The Denver Republican, which had sometimes supported Doc and sometimes not, also wrote kind words in honor of his passing:

Doc Holladay is dead. Few men have been better known in a certain class of sporting people, and few men of his character had more friends or stronger champions. He represented a class of man who are fast disappearing in the New West. He had the reputation of being a bunco man, desperado and bad man generally, yet he was a very mild mannered man; was genial and companionable, and had many excellent qualities. In Arizona he was associated with the Wyatt Earp gang. These men were officers of the law and were opposed to the “rustlers” or cattle thieves. Holladay killed several men during his life in Arizona and his body was full of wounds received in bloody encounters. His history was an interesting one. He was sometimes in the right, but quite often in the wrong, probably, in his various escapades.

The Doctor had only one deadly encounter in Colorado. This was in Leadville. He was well known in Denver and had lived here a good deal in the past few years. He had strong friends in some old-time detective officers and in certain representatives of the sporting element. He was a rather good looking man and his coolness and courage, his affable ways and fund of interesting experiences, won him many admirers. He was a strong friend a cool and determined enemy and a man of quite strong character. He has been well known to all the States and Territories west of Kentucky, which was his old home. His death took place at Glenwood Springs Tuesday morning.[ii] 

The Denver paper, too, got some points wrong—Doc wasn’t around to correct his early history, after all, nor did he have family close by to state the facts—but anyone who’d heard him speak knew that he came from somewhere in the South. What both obituaries agreed on was that Doc Holliday had made many friends in Colorado—among them, Glenwood Springs policeman Perry Malaby, who claimed that he “passed the hat around town to raise money to defray Doc’s funeral expenses.”[iii]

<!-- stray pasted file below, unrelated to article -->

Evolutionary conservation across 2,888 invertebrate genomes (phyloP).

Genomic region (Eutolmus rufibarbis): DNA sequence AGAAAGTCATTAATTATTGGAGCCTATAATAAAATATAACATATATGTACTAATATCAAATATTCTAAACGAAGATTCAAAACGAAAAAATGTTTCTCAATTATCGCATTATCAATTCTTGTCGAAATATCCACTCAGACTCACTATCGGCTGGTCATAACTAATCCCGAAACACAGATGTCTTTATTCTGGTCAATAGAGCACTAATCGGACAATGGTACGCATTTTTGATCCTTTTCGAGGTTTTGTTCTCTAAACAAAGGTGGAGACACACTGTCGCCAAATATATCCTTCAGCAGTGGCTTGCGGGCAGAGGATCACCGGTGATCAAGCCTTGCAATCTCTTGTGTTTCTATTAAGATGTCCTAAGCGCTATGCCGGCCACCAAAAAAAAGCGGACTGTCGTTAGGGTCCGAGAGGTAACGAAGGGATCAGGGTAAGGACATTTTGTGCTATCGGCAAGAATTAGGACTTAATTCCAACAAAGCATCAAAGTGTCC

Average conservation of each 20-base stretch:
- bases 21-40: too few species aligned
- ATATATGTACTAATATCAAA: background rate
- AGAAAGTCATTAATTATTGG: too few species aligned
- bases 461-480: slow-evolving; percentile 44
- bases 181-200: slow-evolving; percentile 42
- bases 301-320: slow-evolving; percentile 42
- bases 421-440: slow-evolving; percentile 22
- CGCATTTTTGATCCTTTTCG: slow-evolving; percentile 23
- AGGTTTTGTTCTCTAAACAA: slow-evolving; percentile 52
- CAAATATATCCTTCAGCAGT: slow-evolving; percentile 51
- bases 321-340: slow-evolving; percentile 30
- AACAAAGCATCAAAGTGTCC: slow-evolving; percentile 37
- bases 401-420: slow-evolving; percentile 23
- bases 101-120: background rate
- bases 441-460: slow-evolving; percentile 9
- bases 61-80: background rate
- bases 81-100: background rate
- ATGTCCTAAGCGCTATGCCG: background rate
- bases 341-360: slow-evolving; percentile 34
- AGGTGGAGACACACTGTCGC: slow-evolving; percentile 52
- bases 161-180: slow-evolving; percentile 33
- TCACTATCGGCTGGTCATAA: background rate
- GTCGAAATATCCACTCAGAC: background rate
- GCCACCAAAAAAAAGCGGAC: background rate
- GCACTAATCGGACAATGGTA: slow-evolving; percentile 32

The money collected for Doc’s final expenses went to Jacob Schwarz, who had an undertaker and embalmer shop in the back of his furniture and home decorating store on Grand Avenue, across Eighth Street from the Hotel Glenwood.[iv] Schwarz may have paid a house call to the hotel to prepare Doc’s body for burial, bringing along a satchel fitted out with jars filled with milky fluid, a small knife, a lancet and a syringe with various sized nozzles, or he may have had Doc’s body carried to his shop to do the embalming. As another undertaker of the time explained the process: “The art of embalming as practiced today is simply to preserve the body in a natural condition for a limited time.”[v] But as Doc’s time until burial was to be very limited—just a few hours—there may have been nothing more done than washing and dressing his corpse before placing it in a casket for a short trip to the cemetery. 

The cemetery property had been donated by the undertaker himself earlier that year, to replace the original and inadequate cemetery in the center of town. The new site, on a high bluff with a panoramic view of the Valley of the Grand and a tortuous trail leading up from the edge of town, was originally called Jasper Mountain in honor of Glenwood Springs pioneer Jasper Ward, who’d been killed in a skirmish with Ute Indians that summer and buried on the bluff. But by the time Doc’s casket was hauled up the trail by wagon, with a line of friends following along as processional, the burial ground had been officially named Linwood Cemetery.